CPU Sounds Allow Cyber-Security Crack Potential

acoustic cyber-hacking
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The actual sounds made by a computer CPU allowed researchers to break one of the world’s most secure encryption algorithms — 4096-bit RSA. By employing a new, beyond state of the art hacking technique — acoustic cryptanalysis — that actually leverages the microphone on a smartphone to listen in on a CPU while it is decrypting “secure” data. Expect the next James Bond movie to feature this new form of hacking as part of its plot.

A Closer Look at Acoustic Cryptanalysis

The cyber-security researcher team who proved acoustic cryptanalysis works included Adi Shamir, who actually developed the RSA encryption technique. This new method listens to the high pitched frequencies (anywhere from 10 kHz to 150 kHz) while the CPU is in the process of decrypting data. The actual acoustic sound used in the cryptanalysis process is made by the CPU’s voltage regulator; the voltage regulator works harder (and makes different sounds) when the CPU is processing a lot of data.

The researchers keyed in onto the telltale sound made when the CPU begins an actual decryption process. Once they detected the beginning of decryption, they were actually able to determine the key used during the process. Each encryption system would require a similar amount of effort to determine the right sounds to successfully hack the algorithm.

The research team was able to gain access to decryption keys using a high-quality parabolic microphone from a distance of about four meters. Even more disconcerting for today’s mobile workforce, they successfully used a smartphone microphone 12 inches away from a targeted laptop computer. The team also discovered that a similar, hackable audio signal was found at the target computer’s plugged-in wall socket in addition to the end of its Ethernet cable.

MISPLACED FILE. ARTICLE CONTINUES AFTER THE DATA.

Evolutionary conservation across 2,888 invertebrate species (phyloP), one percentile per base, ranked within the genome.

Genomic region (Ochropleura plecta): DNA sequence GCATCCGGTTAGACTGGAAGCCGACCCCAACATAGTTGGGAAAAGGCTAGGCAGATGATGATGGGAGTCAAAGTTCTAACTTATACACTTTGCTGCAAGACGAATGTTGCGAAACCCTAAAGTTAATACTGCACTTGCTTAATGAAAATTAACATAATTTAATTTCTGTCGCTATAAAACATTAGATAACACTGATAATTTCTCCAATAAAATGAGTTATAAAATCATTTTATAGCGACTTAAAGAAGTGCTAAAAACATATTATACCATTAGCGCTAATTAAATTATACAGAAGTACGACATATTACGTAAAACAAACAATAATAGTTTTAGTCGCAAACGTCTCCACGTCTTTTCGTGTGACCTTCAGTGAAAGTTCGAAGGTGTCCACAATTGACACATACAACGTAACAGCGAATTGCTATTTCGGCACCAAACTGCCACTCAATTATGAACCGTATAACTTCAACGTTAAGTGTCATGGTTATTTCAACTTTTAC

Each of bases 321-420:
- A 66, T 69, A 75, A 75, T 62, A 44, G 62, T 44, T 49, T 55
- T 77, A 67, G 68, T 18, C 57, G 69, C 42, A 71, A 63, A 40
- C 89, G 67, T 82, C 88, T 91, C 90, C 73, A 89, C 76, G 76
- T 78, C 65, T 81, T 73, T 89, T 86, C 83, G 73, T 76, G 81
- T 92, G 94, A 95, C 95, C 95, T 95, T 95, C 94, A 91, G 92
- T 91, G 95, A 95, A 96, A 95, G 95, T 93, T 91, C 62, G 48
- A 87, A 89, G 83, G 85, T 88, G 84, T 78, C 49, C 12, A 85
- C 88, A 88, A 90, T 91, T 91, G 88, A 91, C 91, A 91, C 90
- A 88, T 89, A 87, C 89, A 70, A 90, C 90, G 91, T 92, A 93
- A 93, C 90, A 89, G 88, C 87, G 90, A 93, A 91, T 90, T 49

Considerations for Cyber-Security Professionals

The nefarious use of acoustic cryptanalysis puts fear into the hearts of many involved in cyber-security. The researchers themselves foretold of a scenario where a hacker places a microphone hidden inside a rack in a data center and collects the decryption keys from unsuspecting customers’ credit card data. Malware or even a website using HTML5 or Flash can be used with a smartphone’s microphone to provide similar functionality. It definitely makes one think twice before accessing any financial information on a computer or smartphone while in a public place.

Cyber technology professionals need to look at ways to acoustically isolate server equipment if acoustic cryptanalysis makes it from the research lab into the real world. As always, a robust combination of physical and encryption security techniques provide the best cyber-security against state of the art threats involving CPU sounds intercepted by a microphone. Individual users also need to keep their wits about them and their eyes peeled when choosing to access important websites while out in public.

Paul Williams

Paul Williams

Paul Williams has worked extensively in technology, both as a software engineer and a technical writer and brings a wide range of experiences to his writing. He has leveraged over twenty years of software engineering, musical and writing experience to form a nimble organization, Makes Words Work LLC, to serve the communication and technology needs of its clients. His band, Quarkspace, has long been considered to be one of the top American Spacerock bands.

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